- Rope: A very important part of a survival process, the rope can be used for anything from snares to shelter building. Learn to use the basic knots and hitches. A good rope must be 10m long, strong, and bear at least 1000kg+ of weight easily. They are inseparable from steep climbs for belaying and other safety procedures.
- Carabineer: A light-weight but very strong instrument used to attach the rope to a harness.
- Harness: A climbing harness secures a person to a rope with even tension distribution.
- Sleeping Bag: Thermal insulation, protection from small insects, reptiles and some cushioning on hard surfaces are provided. Maintain a light-weight XL+ sized bag.
- Sleeping Mat: Sleeping mat provides terrain protection to the sleeping bag. This can be avoided when it can’t be used as a floatable device to make small rafts to carry equipment or as a base-floatation for small to medium bamboo/wooden rafts.
- Light: A long-distance penetrable torch is mandatory for night times. Although, our eye can adjust well after a while to the semi-light available, a torch is a useful device. Head-lights are useful as they keep the hands free but they usually blind long distance vision. Special torches available are costly. Choose as per requirement.
- Socks: Wear comfortable socks that keep the feet warm and can breathe. Sports socks are the best universal choice. Woolen socks are usually avoided except in very cold terrains.
- Navigation Tools: Learn to navigate with nothing. A GPS is a great device to carry but not 100% reliable due to its signal problems in thick forests and battery drain. A map- compass is mandatory for direction. Compasses with a mirror in it are useful to for emergency signaling also. Keep the weight of the compass down.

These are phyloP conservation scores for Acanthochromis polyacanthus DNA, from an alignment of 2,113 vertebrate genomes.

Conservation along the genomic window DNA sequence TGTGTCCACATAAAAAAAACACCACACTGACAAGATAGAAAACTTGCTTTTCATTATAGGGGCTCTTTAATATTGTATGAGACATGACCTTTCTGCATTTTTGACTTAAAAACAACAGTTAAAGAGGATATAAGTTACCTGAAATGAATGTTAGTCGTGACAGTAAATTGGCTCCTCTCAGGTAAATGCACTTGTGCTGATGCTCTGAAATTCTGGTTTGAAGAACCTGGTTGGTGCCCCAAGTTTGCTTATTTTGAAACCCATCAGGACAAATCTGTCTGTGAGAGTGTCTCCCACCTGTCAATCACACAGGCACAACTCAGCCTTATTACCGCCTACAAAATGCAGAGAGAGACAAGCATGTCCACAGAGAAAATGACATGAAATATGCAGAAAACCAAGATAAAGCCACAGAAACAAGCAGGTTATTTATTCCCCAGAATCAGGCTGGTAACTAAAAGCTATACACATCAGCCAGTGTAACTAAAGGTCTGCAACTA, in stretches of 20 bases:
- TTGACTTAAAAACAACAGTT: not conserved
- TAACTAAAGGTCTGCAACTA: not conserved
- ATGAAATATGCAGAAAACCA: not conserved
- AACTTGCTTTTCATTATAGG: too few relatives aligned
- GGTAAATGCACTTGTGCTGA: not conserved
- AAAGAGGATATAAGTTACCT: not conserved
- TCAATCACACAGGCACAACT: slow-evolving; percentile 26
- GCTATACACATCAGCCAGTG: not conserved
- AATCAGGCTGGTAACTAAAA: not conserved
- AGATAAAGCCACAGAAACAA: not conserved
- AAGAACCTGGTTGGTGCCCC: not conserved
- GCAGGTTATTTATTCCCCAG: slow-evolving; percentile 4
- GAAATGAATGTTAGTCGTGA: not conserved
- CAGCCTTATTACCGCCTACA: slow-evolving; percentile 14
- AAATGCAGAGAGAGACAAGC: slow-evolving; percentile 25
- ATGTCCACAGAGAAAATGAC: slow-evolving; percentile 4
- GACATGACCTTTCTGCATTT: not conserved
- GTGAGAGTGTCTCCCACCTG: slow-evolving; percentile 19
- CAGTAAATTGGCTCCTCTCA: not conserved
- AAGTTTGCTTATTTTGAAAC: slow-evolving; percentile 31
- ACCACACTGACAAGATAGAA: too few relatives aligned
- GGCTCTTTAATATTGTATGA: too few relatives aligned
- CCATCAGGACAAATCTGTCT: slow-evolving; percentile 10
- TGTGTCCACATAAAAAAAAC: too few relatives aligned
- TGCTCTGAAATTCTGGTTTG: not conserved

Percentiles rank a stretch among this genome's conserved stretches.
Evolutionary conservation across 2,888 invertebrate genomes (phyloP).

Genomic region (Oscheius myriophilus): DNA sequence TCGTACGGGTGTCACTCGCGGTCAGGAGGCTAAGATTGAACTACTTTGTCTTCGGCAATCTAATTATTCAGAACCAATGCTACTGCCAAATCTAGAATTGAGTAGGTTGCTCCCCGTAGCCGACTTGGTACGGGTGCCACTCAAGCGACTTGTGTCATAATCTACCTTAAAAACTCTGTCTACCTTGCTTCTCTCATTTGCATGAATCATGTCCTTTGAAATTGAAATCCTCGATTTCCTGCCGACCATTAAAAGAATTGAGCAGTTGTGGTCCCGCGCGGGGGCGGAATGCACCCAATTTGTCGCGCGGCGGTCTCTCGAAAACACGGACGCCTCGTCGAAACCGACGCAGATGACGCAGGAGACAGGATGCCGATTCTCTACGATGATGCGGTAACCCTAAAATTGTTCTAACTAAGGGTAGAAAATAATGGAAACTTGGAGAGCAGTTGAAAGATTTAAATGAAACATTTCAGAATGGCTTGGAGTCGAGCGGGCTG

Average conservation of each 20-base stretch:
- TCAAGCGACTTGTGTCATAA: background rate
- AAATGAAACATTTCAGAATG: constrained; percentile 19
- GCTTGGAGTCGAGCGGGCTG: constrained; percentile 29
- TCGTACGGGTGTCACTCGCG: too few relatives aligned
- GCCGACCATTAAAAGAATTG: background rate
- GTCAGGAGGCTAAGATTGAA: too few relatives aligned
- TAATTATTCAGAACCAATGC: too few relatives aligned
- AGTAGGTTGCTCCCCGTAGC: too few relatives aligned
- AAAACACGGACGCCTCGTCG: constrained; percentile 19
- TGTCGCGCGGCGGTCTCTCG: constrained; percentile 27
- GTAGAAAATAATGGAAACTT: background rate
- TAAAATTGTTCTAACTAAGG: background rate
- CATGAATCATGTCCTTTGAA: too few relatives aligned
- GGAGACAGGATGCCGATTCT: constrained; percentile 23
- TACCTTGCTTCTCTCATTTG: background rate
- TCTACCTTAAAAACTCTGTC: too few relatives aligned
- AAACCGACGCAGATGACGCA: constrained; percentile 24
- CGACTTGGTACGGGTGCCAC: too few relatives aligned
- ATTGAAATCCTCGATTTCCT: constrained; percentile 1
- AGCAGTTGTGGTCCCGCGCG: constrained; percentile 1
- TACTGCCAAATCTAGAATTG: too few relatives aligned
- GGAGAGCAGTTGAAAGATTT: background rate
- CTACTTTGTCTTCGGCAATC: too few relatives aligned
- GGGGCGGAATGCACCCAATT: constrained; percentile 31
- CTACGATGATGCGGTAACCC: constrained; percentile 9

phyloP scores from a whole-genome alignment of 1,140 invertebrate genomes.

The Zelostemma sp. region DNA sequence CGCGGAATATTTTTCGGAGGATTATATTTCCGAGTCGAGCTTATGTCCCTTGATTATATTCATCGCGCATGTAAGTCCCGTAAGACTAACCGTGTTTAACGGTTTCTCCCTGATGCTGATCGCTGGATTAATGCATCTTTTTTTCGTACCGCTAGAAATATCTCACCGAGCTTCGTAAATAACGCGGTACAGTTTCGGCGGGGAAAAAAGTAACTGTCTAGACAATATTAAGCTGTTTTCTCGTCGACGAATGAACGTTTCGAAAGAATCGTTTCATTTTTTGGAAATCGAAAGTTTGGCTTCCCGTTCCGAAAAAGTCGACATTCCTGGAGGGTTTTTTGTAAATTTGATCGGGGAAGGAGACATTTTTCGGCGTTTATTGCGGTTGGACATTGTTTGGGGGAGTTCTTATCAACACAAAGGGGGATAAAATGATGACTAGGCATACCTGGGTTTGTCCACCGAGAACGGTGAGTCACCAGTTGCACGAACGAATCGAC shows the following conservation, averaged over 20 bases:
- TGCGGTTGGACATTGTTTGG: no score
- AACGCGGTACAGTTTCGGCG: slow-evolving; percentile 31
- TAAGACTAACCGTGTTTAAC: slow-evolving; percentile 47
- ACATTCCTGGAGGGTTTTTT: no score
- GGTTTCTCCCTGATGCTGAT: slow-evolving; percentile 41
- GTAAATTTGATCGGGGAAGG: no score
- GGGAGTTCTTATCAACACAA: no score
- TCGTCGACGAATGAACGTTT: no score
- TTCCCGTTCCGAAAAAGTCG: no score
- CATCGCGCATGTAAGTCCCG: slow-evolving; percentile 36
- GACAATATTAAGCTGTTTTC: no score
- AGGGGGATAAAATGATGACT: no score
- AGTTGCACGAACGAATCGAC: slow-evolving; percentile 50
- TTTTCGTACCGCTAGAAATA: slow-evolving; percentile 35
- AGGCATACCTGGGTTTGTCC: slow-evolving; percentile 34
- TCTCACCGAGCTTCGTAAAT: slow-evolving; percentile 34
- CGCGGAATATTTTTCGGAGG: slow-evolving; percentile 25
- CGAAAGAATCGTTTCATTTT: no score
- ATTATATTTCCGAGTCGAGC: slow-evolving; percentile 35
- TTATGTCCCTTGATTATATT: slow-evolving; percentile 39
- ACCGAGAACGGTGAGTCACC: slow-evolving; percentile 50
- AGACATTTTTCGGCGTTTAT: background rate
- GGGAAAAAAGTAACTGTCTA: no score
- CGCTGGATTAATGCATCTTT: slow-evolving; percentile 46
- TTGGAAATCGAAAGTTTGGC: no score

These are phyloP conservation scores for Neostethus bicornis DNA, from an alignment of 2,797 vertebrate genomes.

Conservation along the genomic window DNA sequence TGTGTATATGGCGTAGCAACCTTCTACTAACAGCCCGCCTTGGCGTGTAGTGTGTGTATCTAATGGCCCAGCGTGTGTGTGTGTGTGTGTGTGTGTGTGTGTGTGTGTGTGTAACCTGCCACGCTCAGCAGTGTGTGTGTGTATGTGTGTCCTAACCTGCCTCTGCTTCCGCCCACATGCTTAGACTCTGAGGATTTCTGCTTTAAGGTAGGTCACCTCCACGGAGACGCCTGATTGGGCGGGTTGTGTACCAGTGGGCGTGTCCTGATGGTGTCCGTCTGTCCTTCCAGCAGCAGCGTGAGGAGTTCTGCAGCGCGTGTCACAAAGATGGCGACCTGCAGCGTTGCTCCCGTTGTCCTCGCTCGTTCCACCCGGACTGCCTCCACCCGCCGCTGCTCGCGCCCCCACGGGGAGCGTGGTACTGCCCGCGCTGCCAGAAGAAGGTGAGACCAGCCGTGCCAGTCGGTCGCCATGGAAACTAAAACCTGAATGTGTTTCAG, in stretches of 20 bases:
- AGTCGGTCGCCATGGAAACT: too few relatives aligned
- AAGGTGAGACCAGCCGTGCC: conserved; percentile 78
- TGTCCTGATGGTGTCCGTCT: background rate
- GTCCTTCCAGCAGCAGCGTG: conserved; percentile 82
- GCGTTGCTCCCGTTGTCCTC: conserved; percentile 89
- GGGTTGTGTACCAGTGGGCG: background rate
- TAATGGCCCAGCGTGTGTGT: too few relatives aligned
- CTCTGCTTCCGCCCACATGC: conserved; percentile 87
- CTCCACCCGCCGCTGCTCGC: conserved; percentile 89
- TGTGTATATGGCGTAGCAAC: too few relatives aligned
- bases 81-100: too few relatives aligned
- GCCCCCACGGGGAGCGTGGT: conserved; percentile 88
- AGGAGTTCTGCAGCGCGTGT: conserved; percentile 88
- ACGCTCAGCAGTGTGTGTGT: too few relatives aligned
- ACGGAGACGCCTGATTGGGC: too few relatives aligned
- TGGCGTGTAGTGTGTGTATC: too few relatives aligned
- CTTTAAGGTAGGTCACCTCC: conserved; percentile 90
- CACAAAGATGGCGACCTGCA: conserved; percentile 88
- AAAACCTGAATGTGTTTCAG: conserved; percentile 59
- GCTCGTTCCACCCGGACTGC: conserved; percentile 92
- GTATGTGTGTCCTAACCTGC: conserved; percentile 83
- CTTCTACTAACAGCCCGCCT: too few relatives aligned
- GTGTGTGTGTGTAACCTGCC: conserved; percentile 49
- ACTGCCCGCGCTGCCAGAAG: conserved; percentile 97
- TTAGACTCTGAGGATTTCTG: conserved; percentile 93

- Maps: A physical map and a terrain (topographic) map are mandatory for any trek.
- Cell Phone: A very useful survival device. Switch them off and use them only when you get lost or in other needs. Cell signals are available at surprisingly remote places. BSNL is the best service provider for most villages and forest areas.
- Camera: Irrespective of the level of expertise, cameras are now carried by almost everyone in a trek. Discretion is required in what is uploaded on to the web. Try not to take very expensive cameras for exploratory trekking or strenuous missions.
- Sunglasses: Frequently under-rated, they help a lot in protection from glare and maintaining a cool head. Mandatory for dry places and Himalayas.
- Cash: It helps to carry a hundred-rupee note in some remote part of my rucksack and have another one in the pocket. Money is mandatory to survive wherever you hit civilization and any situation may require you to produce them at critical times.
- Tweezers: Tweezers or a nail cutter helps in removing thorns from different parts of the body. To reduce weight, carry a plastic piece if you can get it.
- Sewing Needle: Needle with some twine thread is a great use in repairing torn backpacks, shoes, dress or at rare times stitching deep cuts Rambo-style!
- Parachute Cord: It is a life-saver in hasty situations. Usually wound to a Knife’s hilt, the cord is strong and can also be used as a fishing line. Very useful at extreme times.
- Duct Tape: If you or your bag has an injury, clean and duct tape it strongly.
- Pen, Paper and Chalk: Very useful in leaving messages, notes and marking trails.
- Steel Bottle: A steel bottle with a wide mouth is useful to heat water, or cook. If weight is not a problem, it is always suggestible to use one.
- Dental Floss: This strong, light-weight rope can be used for tying or stitching.
- Whistle: Although simple and effective, use only in emergency situations.
- Pouch: A good leather pouch or polythene sheet is suggested to keep most of the items in the kit as they provide waterproofing.
- Poncho: A simple raincoat with a slightly sturdier material than a raincoat, it provides protection from rain to both you and your backpack.
- Windcheater: A jacket worn to protect yourself from cold winds at high altitudes.
- Browse the best online geek pranks and trick your classmates and colleagues!